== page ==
As the poster above me states, all good recommendations. As most of the posters here have said.
Not a good idea to work the same group the following day. Muscles need to recuperate. You have altered the state of the muscle group worked. Like any injury , rest. When I say injured you have worked a certain muscle and damaged it and it needs to repaired. Stretching is good, genteelly.
There is so much science in working out now. When I started with running I would continually run into Dinosaurs. Lol, of course.
You don't need to change your routine often to 'shock the body'. It doesn't work that way and that can lead to more DOMS, which is what the Op doesn't want.

You can certainly work a muscle group two days in a row, if your program is set up to accommodate it :) Stretching between sets may not be recommended, depending on your training/goals.
Last edited by amz155 on Mar 4th, 2017 1:33 pm, edited 1 time in total.
[OP]
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Dec 11, 2008
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Thank you all for the suggestions. I will try them out.
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OP. You could always get a Trainer. Not just anybody. Somebody that has knowledge about the Anatomy and Physiology of the Human body. With the appropriate qualifications. There are lots of Trainers, Gym rats that know everything, yet they are short on real knowledge. I have witnessed Trainers or the like that are completely useless.

Before you get too involved, speak to your Doctor. None of us here know if you have any medical conditions and what can and cannot hurt you.
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redpattison wrote:
Mar 7th, 2017 10:10 am
OP. You could always get a Trainer. Not just anybody. Somebody that has knowledge about the Anatomy and Physiology of the Human body. With the appropriate qualifications. There are lots of Trainers, Gym rats that know everything, yet they are short on real knowledge. I have witnessed Trainers or the like that are completely useless.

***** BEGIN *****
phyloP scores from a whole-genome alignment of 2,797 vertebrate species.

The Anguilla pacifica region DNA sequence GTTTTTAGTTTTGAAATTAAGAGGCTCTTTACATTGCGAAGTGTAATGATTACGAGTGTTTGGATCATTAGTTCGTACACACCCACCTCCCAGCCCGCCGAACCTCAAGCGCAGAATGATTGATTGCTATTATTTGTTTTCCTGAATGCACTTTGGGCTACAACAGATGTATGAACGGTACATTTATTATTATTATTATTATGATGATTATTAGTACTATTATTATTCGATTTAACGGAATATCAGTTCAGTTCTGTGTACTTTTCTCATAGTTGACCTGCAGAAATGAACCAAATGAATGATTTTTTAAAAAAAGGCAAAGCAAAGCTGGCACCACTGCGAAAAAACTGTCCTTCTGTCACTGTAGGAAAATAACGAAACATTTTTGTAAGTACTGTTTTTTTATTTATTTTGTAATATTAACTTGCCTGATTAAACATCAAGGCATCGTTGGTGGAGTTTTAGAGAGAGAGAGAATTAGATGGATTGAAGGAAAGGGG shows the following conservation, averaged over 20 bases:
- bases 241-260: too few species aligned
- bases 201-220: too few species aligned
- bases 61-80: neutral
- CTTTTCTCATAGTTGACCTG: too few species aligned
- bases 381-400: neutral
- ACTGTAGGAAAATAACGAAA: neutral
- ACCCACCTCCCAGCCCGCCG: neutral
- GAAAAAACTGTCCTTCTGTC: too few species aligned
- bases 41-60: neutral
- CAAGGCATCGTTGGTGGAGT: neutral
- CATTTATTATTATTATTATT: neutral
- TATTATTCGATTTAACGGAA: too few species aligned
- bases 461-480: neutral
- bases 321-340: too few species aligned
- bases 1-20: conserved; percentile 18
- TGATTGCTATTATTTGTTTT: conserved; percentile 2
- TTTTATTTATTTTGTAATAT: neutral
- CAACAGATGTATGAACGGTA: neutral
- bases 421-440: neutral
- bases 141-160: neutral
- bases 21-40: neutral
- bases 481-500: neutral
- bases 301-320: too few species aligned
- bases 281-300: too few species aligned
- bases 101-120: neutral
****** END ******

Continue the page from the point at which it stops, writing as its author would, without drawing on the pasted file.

Before you get too involved, speak to your Doctor. None of us here know if you have any medical conditions and what can and cannot hurt you.
The issue with this is that the average person probably isn't even familiar with accrediting bodies and which accreditations to ask for. You can still get 'certified' PTs that will mislead clients by telling them things like muscles need to be confused or that they should stretch muscles between sets.
[OP]
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Dec 11, 2008
6981 posts
400 upvotes
redpattison wrote:
Mar 7th, 2017 10:10 am
OP. You could always get a Trainer. Not just anybody. Somebody that has knowledge about the Anatomy and Physiology of the Human body. With the appropriate qualifications. There are lots of Trainers, Gym rats that know everything, yet they are short on real knowledge. I have witnessed Trainers or the like that are completely useless.

Before you get too involved, speak to your Doctor. None of us here know if you have any medical conditions and what can and cannot hurt you.
You may be right but this is more for just feeling sore after working out. I've been going to the gym since Aug 2015 and have amped up my routine a bit. Oddly enough, the back of my thighs were sore for 4 days up until I did my yoga class and after that, bam it was gone.